• Conducting a health literacy needs assessment
  • Providing colon cancer education to community health workers
  • Linking health workers with clinical providers to identify barriers to training and education
  • Conducting colorectal cancer screenings in the community
  • Developing a system of referrals for patients with positive screening results
  • Modifying health literacy materials to best serve the needs of populations with language and educational barriers
  • Engaging with community, clinical, and faith-base partners to distribute testing toolkits

Report link:  Access the report here.

The Costs and Hidden Benefits of New Housing Development in Massachusetts

Report title: The Costs and Hidden Benefits of New Housing Development in Massachusetts

Authors: Michael Goodman, Elise Korejwa, Jason Wright

Report date: March 2016

Sponsor: Massachusetts Housing Partnership

Issue areas: Housing policy; economic impact analysis; education finance;

Summary & key findings: Frequently, local opposition to new housing development is based on fiscal concerns. Previous research (Nakosteen et al., 2003; Nakajima et al., 2007; Burnet et al., 2012) has found that these concerns are frequently misplaced since they assume that the additional expenses will be equal to per capita local cost associated with new residents, particularly the costs associated with K-12 education, rather than the marginal cost. This working paper builds upon this work by revisiting six of the eight communities examined by Nakajima et al. (2007) and examining whether the state fiscal impacts of new housing development are large enough to offset negative local fiscal impacts when they do occur.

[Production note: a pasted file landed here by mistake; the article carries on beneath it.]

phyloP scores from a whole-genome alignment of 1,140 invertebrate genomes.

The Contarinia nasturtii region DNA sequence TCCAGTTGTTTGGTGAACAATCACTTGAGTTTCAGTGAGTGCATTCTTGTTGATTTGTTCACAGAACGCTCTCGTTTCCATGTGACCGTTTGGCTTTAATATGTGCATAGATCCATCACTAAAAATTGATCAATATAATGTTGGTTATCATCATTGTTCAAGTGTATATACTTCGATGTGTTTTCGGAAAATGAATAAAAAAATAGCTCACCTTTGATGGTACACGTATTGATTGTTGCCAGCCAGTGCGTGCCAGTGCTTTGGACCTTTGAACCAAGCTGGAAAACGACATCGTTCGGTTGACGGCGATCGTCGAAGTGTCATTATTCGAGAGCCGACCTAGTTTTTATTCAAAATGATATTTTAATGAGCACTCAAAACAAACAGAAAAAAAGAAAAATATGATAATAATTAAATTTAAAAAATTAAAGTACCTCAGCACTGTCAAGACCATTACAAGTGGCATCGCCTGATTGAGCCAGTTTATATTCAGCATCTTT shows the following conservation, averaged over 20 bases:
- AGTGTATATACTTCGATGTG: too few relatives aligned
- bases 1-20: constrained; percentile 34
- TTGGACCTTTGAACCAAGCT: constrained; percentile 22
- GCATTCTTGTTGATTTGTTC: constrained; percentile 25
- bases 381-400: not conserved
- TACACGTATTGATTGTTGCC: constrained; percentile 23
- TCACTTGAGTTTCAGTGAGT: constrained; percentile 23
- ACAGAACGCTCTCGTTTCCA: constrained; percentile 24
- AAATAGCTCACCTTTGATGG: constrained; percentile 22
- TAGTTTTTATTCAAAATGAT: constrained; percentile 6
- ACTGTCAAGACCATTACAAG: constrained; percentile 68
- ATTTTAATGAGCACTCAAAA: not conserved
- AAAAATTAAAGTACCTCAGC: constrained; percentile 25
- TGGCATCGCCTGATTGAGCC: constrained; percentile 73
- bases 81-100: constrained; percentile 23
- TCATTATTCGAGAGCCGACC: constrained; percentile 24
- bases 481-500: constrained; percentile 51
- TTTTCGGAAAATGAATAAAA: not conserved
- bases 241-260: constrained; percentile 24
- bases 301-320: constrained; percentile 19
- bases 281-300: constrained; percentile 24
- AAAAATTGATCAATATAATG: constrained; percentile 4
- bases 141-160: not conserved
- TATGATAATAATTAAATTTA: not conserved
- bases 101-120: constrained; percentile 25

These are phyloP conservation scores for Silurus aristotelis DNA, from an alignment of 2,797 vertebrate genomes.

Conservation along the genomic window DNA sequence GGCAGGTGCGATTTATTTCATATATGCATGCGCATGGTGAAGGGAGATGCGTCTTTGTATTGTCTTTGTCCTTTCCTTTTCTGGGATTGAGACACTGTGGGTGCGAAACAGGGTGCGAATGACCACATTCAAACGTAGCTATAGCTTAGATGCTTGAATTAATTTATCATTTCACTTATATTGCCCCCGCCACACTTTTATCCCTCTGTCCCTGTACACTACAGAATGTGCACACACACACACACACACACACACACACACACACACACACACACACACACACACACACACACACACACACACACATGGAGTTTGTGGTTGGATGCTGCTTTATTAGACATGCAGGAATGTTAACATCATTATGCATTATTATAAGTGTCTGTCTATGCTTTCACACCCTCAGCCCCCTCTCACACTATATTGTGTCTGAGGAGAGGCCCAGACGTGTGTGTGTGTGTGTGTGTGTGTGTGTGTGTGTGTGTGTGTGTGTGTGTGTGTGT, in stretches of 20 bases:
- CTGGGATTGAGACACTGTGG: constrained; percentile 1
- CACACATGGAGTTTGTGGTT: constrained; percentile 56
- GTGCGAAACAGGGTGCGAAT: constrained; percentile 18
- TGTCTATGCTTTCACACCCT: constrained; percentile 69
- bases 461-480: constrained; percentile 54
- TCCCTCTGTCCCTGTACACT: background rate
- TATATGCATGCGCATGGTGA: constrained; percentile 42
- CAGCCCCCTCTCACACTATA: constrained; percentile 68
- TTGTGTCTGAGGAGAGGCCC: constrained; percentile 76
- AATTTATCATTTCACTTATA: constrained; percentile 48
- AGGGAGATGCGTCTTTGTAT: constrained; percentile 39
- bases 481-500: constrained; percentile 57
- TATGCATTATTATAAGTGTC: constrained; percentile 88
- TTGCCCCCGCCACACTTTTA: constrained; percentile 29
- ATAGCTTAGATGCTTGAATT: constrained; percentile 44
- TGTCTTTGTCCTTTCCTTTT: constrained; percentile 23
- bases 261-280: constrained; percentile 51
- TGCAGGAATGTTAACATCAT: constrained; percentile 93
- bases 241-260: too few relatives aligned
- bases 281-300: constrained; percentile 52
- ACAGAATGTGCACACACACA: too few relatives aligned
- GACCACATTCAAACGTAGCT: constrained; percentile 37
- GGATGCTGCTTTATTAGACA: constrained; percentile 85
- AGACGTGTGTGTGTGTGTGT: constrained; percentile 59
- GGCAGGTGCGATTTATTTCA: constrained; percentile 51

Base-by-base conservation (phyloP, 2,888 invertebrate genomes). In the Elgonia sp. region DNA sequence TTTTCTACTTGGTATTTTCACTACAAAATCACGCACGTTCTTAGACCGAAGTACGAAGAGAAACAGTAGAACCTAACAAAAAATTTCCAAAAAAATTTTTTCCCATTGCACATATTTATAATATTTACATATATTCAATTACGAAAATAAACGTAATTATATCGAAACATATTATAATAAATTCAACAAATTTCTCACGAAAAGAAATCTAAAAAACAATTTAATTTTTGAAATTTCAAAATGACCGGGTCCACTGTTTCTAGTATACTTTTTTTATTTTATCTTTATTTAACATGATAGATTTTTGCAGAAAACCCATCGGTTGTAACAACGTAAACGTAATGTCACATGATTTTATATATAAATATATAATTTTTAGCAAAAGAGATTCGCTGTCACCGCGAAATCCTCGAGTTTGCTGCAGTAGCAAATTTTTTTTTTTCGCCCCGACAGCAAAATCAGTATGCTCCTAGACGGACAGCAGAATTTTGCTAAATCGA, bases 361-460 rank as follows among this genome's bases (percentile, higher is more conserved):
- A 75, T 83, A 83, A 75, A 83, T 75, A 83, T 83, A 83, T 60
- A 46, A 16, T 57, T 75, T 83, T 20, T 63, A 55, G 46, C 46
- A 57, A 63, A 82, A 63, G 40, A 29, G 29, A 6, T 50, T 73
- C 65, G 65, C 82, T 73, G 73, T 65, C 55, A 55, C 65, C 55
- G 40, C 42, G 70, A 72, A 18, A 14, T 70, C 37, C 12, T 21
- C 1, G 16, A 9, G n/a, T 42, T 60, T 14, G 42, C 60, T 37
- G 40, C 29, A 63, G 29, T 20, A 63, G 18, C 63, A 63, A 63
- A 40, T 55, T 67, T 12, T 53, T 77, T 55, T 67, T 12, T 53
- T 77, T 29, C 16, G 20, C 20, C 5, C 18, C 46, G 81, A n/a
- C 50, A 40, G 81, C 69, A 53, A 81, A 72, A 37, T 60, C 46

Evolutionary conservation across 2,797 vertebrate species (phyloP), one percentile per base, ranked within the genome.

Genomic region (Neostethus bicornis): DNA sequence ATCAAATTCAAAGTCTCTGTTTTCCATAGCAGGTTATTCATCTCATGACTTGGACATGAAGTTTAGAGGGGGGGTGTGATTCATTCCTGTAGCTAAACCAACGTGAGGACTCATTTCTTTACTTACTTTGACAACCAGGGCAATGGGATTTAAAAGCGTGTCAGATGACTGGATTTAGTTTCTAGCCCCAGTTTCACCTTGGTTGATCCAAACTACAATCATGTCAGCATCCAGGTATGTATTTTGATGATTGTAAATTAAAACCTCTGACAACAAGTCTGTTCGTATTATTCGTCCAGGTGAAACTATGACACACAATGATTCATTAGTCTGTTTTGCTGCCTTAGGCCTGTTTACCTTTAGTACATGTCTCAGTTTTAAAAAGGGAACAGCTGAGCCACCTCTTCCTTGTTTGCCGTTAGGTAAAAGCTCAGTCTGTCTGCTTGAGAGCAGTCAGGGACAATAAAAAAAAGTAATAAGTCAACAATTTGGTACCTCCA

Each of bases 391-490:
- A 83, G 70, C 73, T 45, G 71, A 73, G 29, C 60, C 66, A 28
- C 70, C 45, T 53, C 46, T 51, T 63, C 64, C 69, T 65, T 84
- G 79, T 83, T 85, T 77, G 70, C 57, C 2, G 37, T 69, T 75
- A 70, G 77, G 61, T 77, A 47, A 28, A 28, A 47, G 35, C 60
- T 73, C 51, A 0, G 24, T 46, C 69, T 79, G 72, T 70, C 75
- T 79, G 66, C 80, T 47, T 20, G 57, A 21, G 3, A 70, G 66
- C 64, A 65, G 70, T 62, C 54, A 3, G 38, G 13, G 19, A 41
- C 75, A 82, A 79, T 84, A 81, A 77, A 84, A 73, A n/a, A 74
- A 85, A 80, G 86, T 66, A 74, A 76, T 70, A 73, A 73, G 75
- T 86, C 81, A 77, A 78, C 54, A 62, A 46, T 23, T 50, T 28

Our analysis of these six cases finds that, in the aggregate, the six new developments generated considerably more state tax revenue than any actual local revenue shortfalls. Overall, we find that only 31 percent of the net new state tax revenue generated by the developments would be needed to completely offset the negative fiscal impacts experienced by three of the six communities. This suggests that the positive state fiscal benefits of new housing development are more than sufficient to support a state fund to guarantee that communities will be made financially whole in the event they allow the development of housing that meets regional and statewide needs, but find themselves fiscally disadvantaged as a result. These findings also imply that more thoughtful and evidence-based local and regional planning could minimize the chance of negative local fiscal outcomes associated with new housing development.

Report link:  Access the report here.

2015 Reports

Illinois Human Service Economic Impact Project

Report title: Illinois Human Service Economic Impact Project

Author(s): Michael Goodman, David Borges

Report date: December 2015

Sponsor: Illinois Partners for Human Service

Issue areas: Workforce development, economic impact analysis, economic development

Summary & key findings: The PPC provided an economic impact analysis for a study of the Illinois human services sector conducted by the Illinois Partners for Human Service. Our analysis estimated the direct, indirect and induced employment and sales impacts generated by the state’s human services sector. These estimates were based on the economic contributions of wages paid to human services workers in Illinois. Data was obtained from the U.S. Census Bureau County Business Patterns Survey data, an annual release providing the number of establishments, and expenditures were specified using IMPLAN (IMpact Analysis for PLANning).